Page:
The travails of Kyle James — the adult son of Sly James — continue to create negative public relations for Kansas City’s mayor and the city itself.
And while the mayor can’t be held responsible for the previous scrapes with the law that Kyle James has gotten himself into, the most recent problem is different.
In fact, it appears the Kansas City Police Department gave special treatment to the situation involving Kyle James’ car, which had been towed from in front of the mayor’s home in late April to a city lot because it had expired tags.
The Star story, found here, has the details. While the headline claims no favors were done in this situation because of the mayor’s involvement, that’s not what the facts show.
Essentially, one of the mayor’s bodyguards became involved in the situation. He called a supervisor in the police chief’s office to find out where the car was and why it had been towed.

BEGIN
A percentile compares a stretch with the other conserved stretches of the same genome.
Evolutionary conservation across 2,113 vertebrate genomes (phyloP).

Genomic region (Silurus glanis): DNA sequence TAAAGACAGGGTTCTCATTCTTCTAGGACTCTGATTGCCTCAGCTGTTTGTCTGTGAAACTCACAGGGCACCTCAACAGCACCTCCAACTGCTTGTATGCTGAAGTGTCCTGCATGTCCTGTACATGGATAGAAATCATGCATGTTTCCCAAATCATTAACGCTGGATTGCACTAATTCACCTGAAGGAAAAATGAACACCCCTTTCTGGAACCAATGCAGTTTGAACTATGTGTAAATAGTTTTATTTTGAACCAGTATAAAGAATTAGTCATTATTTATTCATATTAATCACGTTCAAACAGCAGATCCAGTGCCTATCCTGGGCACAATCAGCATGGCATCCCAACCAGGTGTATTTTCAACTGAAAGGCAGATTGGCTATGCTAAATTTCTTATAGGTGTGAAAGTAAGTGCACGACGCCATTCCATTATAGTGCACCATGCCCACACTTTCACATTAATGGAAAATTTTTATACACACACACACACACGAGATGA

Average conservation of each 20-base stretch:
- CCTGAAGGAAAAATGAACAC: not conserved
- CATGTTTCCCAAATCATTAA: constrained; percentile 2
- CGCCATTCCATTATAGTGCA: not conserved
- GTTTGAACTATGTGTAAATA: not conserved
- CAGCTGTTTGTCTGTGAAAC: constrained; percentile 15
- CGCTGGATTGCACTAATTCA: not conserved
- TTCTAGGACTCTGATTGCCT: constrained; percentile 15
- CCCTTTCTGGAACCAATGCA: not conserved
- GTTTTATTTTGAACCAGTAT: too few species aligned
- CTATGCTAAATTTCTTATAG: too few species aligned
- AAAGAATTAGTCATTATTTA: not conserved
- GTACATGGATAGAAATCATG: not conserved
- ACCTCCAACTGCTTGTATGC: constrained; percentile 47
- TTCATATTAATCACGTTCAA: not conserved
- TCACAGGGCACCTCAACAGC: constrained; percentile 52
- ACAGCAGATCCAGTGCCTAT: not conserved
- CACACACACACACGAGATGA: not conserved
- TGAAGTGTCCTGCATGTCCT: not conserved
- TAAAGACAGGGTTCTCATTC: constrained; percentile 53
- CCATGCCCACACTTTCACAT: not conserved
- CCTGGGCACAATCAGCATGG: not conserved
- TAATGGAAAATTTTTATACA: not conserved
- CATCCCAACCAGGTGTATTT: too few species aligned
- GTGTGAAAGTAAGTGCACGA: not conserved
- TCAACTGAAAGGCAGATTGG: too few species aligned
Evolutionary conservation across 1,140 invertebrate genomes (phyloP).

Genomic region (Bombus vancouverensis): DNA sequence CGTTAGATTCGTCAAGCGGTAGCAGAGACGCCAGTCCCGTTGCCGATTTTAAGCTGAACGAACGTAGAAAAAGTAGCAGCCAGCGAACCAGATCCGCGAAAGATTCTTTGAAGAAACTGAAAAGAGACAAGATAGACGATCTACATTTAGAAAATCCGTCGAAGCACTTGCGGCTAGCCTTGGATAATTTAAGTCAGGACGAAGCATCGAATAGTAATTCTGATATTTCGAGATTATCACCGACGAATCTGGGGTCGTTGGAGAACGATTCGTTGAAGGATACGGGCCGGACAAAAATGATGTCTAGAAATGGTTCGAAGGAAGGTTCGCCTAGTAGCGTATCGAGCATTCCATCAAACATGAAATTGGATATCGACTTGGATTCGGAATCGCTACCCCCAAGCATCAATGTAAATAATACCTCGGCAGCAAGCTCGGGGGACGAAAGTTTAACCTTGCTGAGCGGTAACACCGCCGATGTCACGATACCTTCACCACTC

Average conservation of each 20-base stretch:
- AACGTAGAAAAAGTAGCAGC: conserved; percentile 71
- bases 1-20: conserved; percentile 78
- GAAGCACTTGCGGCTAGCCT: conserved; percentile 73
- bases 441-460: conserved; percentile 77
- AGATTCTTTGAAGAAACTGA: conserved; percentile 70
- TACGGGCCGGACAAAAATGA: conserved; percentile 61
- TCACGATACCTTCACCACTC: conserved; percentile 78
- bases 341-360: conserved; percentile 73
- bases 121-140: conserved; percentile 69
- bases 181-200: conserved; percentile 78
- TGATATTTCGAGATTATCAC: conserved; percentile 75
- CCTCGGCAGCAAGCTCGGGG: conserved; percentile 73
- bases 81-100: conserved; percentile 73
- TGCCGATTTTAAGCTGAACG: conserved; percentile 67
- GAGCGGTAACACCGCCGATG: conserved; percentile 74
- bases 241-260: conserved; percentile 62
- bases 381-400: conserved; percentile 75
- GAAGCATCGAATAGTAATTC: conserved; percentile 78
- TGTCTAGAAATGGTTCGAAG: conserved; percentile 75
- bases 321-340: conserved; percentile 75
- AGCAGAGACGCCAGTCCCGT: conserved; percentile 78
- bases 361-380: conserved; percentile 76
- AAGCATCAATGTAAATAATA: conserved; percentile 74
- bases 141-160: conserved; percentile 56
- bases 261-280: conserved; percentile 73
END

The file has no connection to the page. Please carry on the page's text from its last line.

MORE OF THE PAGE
Of course, other Kansas Citians would have found it difficult, if not impossible, to get right to the chief’s office to find out what had happened to their car. So the mayor and Kyle James had an advantage in this case over other Kansas Citians.
And there’s more.
The mayor relayed, through the bodyguard, that warrants issued against Kyle James had been taken care of earlier in April. Thus, the car supposedly could be released without the mayor or Kyle James paying a $200 fee, as the police say is done in cases when an error may have occurred.
However, it turns there was still one warrant outstanding.
The key sentence from the Star’s story:
“Police spokesman Capt Tye Grant said police did not verify what the mayor’s bodyguard relayed about the warrants, and they should have checked for warrants before ordering the car’s release.”
Just imagine if another Kansas Citian had called in to say everything was fine with their car, and there were no warrants, and it’s extremely likely the police would have insisted on seeing proof of that fact before releasing the car without a fee being paid.
In this case, though, the police took the word of the bodyguard in what looks like some professional courtesy.
The rules that likely would have applied to everyone else were not applied. And that’s special treatment by the police, unfortunately.